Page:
INTERVIEW: Frank Turner

Published in The Music (VIC, NSW), X-Press Magazine (WA) and on, Aug 2015


With his latest record, English troubadour Frank Turner went from fighting inner turmoil to literally going head-to-head with a pro wrestler. Daniel Cribb steps in the ring.

The title of Frank Turner’s sixth record, Positive Songs For Negative People, might seem like a scripture for fans down on their luck, but the record’s far from a mission statement to the lost and broken hearted. “I’m always slightly weary of music with a ‘Message’,” Turner begins. “If people take ideas and thoughts from the music I make, that’s great, but I’m not setting out to spread the good word; the songs that I write are directed at myself, and not too much anyone else.”

The singer-songwriter’s previous effort, Tape Deck Heart, dropped in 2013 and was  “a breakup record, and record about failure and fucking your life up”.

It was a vulnerable time in Turner’s life, and a back injury and run-in with the media compounded the themes throughout album number five. It was during that time that the new songs started to form. “All those things were survivable, and in those situations, you can either wallow in your misery, or you can do something about it. I had a bit of a wallow for a while, but decided that doing something about it was a bit of a better direction.”

The biggest battle Turner faced that year was when The Guardian ran an opinion piece in which they dug up comments he made in 2009 and labelled him right wing. “They tore my life apart for a period of time, so I think I’d be mad if I weren’t more weary of [the media] now. It’s also made me just utterly, utterly, thoroughly bored of any discussion of politics in a public forum; I’m not interested. The standard of debate is way too fucking low for me to be bothered to be interested in it.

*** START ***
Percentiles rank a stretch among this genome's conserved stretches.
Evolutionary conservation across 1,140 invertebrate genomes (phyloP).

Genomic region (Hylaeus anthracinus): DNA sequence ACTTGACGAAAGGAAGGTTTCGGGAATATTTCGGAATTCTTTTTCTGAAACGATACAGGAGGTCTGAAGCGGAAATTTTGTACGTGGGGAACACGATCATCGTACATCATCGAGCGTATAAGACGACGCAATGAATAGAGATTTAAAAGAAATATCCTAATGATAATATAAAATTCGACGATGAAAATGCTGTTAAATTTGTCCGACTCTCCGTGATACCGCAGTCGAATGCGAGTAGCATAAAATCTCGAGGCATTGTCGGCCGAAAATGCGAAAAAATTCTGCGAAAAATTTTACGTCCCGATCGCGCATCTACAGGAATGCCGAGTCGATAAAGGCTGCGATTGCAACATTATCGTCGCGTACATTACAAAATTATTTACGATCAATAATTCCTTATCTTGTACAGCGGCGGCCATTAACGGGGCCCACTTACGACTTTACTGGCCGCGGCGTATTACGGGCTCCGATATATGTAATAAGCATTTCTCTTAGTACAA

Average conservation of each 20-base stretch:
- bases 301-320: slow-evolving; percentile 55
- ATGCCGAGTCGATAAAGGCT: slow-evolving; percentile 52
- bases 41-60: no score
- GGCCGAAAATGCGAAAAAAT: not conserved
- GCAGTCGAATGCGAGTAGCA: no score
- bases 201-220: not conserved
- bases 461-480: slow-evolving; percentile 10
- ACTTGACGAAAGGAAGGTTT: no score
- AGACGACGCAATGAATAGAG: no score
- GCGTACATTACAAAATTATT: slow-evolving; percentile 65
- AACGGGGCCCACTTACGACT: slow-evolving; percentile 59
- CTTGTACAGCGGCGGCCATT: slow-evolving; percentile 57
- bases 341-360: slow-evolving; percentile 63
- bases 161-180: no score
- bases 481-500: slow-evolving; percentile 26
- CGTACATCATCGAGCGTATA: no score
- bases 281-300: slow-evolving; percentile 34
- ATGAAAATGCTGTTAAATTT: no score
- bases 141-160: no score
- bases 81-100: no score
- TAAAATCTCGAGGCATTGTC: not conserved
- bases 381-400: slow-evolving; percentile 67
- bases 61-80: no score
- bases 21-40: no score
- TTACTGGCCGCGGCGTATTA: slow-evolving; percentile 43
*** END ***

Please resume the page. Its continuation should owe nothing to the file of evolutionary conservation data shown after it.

People got fucked off a bit because I refused to toe the line, essentially, and subscribe to what the correct thing is, which to me doesn’t feel very punk, but that’s just my opinion. A lot of people these days are extremely bad at dealing with the concept of debut and opposing views, in a way that I find very depressing, but it’s not a fight that I’m interested in having anymore.”

A fight he was interested in – and one that effectively summarises the themes around Positive Songs For Negative People– was one with pro wrestler CM Punk in the music video for lead single The Next Storm. “It fucking terrified me, because wrestling is really not my scene,” he laughs. “The guy who directs my music videos found out that CM Punk was a fan and we just sort of got in touch.

“This was a record about gathering yourself and standing up after a fall. It’s an optimistic record, but not in a ‘don’t worry, be happy’ kind of way, kind of a ‘fight back, don’t let the fuckers drag you down’ way.”